It’s that time of year again. The leaves have turned. The NFL is in full swing. The political season has come to a close. And, the dreaded annual inventory count is on the horizon. During my distribution career, I was involved in no less than twenty of these events. Let me tell you, they were not something to look forward to. Several hapless souls would trudge in to the warehouse on Saturday morning ready to spend the day sifting through our wares. We would entice them with coffee, orange juice and donuts, the official snack food of inventory counting. We would “invite” people from the clerical staff to join in the merriment. Wouldn’t want to make them feel left out. To compound the fun, we would invite the offspring of our employees and a few manufacturers reps to round out the crew. Is it any wonder that certain employees grandmothers conveniently “passed away” the weekend of the count?
The challenge of an inventory count is that everyone really needs to know how to count and what they are counting. It may seem like I am picking on my co-worker’s ability to count, but I am referring to common counting errors that occur because of package sizes. If five blades come in the package, do we count it as 1 or 5? Unfortunately, the teenage son of the accounts payable manager is probably not going to know the answer. This is why I believe that the inventory in the system on Friday is probably more accurate than what we have on record after the counting weekend.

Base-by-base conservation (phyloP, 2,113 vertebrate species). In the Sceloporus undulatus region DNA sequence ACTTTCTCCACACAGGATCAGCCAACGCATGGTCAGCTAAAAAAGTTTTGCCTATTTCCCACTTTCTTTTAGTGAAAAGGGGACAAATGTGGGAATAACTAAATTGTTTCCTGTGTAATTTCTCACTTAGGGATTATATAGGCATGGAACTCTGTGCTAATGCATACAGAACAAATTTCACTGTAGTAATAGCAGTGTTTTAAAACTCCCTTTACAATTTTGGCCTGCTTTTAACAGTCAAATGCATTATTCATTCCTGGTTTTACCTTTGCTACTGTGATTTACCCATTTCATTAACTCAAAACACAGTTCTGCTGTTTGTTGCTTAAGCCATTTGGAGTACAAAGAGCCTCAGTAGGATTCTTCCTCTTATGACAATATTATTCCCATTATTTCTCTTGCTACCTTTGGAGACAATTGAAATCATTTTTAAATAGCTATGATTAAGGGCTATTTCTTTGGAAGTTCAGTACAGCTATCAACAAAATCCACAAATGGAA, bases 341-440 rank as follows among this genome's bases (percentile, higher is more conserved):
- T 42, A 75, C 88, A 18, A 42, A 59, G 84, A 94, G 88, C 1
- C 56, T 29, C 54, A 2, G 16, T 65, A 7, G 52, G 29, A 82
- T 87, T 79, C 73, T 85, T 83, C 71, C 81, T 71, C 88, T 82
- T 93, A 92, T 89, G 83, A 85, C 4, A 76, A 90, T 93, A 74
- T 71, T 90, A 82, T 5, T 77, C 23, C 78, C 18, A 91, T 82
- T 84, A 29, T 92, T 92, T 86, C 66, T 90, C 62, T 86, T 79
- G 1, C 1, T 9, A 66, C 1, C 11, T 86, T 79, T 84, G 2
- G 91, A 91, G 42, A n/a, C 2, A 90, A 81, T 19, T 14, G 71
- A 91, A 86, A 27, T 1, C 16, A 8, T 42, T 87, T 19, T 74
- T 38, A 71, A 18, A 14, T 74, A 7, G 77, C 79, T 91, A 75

Since many of us are forced to go through the annual counting ritual because of an outside party, I would like offer some suggestions on how to make it better. These are observations based on participating and running so many of these events.
Clean the warehouse. Cleanliness is next to godliness in wholesale distribution. When I go visit a distributors warehouse, I can usually get a sense of the inventory accuracy by whether the place is organized. If I see boxes in the aisles, items tucked in the corners and cobwebs on the broom handle, I know that these folks are probably not paying much attention to accuracy. The folks in customer service probably share my opinion and don’t have a whole lot of faith in the inventory numbers on the screen.